James Lilley, American Institute in Taiwan director from 1981 to 1984, died in Washington on Thursday from complications related to prostate cancer. He was 81.
In his long career with the US government, Lilley also served as US ambassador to South Korea from 1986 to 1989, and to China from 1989 to 1991.
Prior to entering the diplomatic field, Lilley worked at the CIA for 27 years, which he joined in 1951. His postings at the agency included China, Japan, South Korea, the Philippines, Laos, Taiwan, Vietnam and Hong Kong.
When the US opened its liaison office in Beijing in 1971, Lilley became the first “declared” US intelligence official in China and the CIA’s first station chief in the capital.
Lilley, who later also came to be known as Li Jieming (李潔明), was born in Qingdao, Shandong, in 1928, where his father and role model, Frank Lilley, worked as a salesman for Standard Oil.
In 2004, Lilley published his memoir China Hands, which eloquently described his formative childhood in China, his years as a CIA operative and the power struggles between China, Taiwan and the US, including his first-hand experience of the Tiananmen Square Massacre.
After his ambassadorship in Beijing, Lilley became a forceful — and public — proponent of greater US support for Taiwan, efforts that he continued after being appointed assistant secretary of defense for international affairs from 1991 to 1993. He often clashed with the US Department of State over arms sales to Taiwan, arguing that it would be unwise to grant Beijing the cutoff date that it sought.
Expressing her condolences to the family on Friday, US Secretary of State Hillary Clinton called him “one of our nation’s finest diplomats.”
In its obituary, the Washington Post described Lilley as “one of the most pragmatic voices on the modern Sino-American relationship.”
In a statement on Friday, former US president George H.W. Bush, who was close to Lilley, described him as “a most knowledgeable and effective ambassador who served with great honor and distinction.”
In a statement, Taichung Mayor Jason Hu (胡志強) said Lilley had made many contributions to and spoken for Taiwan’s interests.
“His death is Taiwan’s loss,” he said.
ADDITIONAL REPORTING BY CNA
TAKES THE CAKE: Chinese diplomats tried to take photographs of people attending a National Day event in Suva, before reportedly assaulting a Taiwanese diplomat The Ministry of Foreign Affairs (MOFA) yesterday condemned the Chinese embassy in Fiji over a fracas at its Double Ten National Day event at a Suva hotel, while a lawmaker demanded that the ministry file a lawsuit against Chinese embassy personnel for injuring a Taiwanese diplomat at the event. The Grubsheet news blog on Sunday and New Zealand-based Asia-Pacific Report Web site yesterday reported that two members of the Chinese embassy in Suva tried to force their way into a celebration held by the Taipei Trade Office in Fiji at the Grand Pacific Hotel on Oct. 8 to take photographs of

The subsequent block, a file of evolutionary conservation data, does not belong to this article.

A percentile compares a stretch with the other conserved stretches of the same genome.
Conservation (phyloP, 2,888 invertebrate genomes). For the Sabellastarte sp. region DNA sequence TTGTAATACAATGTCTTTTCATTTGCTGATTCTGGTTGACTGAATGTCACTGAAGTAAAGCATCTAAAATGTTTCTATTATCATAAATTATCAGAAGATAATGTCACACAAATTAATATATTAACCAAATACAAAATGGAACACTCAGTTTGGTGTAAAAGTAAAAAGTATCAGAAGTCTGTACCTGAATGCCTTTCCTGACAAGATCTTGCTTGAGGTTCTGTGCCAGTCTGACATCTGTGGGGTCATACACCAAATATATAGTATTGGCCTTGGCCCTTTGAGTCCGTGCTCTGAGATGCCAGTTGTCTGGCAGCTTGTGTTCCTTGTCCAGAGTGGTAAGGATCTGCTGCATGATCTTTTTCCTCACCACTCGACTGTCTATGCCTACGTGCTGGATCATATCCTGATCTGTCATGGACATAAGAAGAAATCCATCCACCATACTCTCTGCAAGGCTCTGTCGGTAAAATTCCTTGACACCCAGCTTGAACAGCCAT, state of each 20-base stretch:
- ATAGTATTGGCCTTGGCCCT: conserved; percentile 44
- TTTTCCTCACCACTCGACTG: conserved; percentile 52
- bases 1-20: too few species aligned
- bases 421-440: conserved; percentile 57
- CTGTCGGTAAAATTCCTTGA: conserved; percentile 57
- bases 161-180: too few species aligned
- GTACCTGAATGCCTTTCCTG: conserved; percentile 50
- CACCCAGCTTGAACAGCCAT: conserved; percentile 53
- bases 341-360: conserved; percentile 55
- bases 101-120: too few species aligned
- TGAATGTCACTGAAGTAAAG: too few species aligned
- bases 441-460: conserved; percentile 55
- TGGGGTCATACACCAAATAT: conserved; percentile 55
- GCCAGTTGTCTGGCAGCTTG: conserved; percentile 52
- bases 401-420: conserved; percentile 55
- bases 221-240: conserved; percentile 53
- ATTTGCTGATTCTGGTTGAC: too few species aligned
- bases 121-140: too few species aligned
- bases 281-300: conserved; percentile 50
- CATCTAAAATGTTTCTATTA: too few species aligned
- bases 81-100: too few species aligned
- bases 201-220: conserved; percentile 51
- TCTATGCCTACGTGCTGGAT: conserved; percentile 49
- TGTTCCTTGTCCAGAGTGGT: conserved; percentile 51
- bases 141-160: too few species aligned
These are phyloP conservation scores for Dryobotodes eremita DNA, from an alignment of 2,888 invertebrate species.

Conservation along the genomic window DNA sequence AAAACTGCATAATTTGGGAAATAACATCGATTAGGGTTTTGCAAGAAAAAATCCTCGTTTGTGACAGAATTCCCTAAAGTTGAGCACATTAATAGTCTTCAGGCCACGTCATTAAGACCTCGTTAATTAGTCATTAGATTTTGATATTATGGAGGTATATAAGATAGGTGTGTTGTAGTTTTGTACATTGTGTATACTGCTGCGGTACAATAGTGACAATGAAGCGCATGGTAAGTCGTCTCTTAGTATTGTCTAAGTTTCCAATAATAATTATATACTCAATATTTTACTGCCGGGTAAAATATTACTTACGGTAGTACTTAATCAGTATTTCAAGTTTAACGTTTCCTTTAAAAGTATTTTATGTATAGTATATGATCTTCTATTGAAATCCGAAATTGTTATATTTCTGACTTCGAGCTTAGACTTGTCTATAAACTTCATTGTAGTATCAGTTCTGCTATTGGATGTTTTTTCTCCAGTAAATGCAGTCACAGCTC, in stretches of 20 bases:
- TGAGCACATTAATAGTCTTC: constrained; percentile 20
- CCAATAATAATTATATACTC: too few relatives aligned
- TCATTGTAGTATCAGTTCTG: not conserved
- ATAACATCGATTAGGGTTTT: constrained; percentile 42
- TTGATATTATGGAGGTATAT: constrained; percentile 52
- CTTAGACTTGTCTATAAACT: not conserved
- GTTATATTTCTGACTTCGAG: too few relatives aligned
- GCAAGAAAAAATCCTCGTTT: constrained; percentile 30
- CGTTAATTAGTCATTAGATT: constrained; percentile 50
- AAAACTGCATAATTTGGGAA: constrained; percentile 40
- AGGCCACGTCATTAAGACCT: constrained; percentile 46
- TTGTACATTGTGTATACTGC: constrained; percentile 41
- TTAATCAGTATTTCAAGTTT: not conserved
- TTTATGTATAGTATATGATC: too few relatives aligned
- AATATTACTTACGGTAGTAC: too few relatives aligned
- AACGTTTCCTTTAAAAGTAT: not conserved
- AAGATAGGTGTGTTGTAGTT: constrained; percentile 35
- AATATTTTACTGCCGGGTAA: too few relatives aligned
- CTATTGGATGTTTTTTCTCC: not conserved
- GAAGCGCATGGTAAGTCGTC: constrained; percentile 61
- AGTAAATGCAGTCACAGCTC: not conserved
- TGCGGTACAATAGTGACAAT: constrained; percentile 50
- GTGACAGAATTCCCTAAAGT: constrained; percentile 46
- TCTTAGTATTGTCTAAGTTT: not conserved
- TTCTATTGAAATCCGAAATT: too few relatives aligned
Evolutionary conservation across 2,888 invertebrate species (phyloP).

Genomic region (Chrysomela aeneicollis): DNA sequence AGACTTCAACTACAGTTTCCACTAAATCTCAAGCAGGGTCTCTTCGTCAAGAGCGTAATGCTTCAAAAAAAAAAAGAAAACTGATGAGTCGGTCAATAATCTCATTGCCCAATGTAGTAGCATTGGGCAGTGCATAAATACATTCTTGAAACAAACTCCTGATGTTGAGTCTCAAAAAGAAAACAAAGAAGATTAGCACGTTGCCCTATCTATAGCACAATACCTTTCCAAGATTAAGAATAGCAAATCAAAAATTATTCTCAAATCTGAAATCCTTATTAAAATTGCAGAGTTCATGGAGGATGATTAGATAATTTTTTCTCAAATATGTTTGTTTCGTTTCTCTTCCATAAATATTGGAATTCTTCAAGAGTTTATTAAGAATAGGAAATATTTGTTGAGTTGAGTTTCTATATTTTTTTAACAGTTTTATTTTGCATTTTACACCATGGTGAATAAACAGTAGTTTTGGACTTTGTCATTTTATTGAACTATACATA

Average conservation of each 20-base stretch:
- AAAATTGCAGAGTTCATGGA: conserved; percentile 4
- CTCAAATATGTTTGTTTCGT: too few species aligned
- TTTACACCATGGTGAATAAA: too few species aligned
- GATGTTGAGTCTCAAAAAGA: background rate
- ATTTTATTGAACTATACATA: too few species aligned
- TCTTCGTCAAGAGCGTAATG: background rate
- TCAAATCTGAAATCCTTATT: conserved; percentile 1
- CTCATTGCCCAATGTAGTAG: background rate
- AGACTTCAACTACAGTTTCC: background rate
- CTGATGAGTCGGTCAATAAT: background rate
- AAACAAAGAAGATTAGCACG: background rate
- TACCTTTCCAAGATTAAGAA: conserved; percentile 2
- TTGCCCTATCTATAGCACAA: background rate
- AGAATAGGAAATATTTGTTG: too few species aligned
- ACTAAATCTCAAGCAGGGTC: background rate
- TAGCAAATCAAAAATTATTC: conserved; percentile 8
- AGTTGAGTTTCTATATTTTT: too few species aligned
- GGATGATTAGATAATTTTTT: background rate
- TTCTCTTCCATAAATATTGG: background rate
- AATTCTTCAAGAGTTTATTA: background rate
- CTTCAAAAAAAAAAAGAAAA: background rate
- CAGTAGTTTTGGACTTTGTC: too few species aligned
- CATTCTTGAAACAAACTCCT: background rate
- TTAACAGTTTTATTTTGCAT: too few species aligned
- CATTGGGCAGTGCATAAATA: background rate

TAIPEI REACTIONS: Joanne Ou decried China’s ‘gangster diplomacy,’ while MOFA said its Fiji counterpart dealt fairly with the incident and protected the trade office’s rights The world should denounce the actions of Chinese embassy staffers in Fiji against a Taiwanese diplomat during a National Day celebration in Suva, the Ministry of Foreign Affairs (MOFA) said yesterday as it thanked the Fijian government for its help after the Oct. 8 incident. Two Chinese diplomats tried to force their way into a celebration held by the Taipei Trade Office in Fiji at the Grand Pacific Hotel in Suva on Oct. 8, and a Taiwanese diplomat who tried to stop them taking photographs suffered a head injury. MOFA spokeswoman Joanne Ou (歐江安) told a news briefing that the ministry
The US, Japan and Australia conducted trilateral naval exercises in the South China Sea on Monday, the US Seventh Fleet announced yesterday. It was their fifth joint operations this year in the fleet’s area of operations, it said in a statement. The Arleigh Burke-class guided-missile destroyer USS John S. McCain joined the JS Kirisame of the Japan Maritime Self Defense Force and the Royal Australian Navy’s HMAS Arunta. The Arunta’s commanding officer, Commander Troy Duggan, said that Australia was continuing to build on its already close relationship with Japan and the US. “This activity is a valuable and important opportunity for all three nations,”
UPS AND DOWNS: The institute’s annual Asia Power Index says that Taiwan this year has seen one of the biggest gains in diplomatic influences The US remains the top power in the Indo-Pacific, but has suffered the biggest relative fall in its standing in the region over the past year, partly because of the loss of prestige over the mishandling of COVID-19, the Lowy Institute’s Asia Power Index shows. Releasing the latest annual results yesterday, the Australia-based foreign policy think tank said while China’s standing had stalled, it remained in second place and was believed to be on track to match the US by the end of this decade. Australia was one of the few countries to gain in the scores of comprehensive power this year,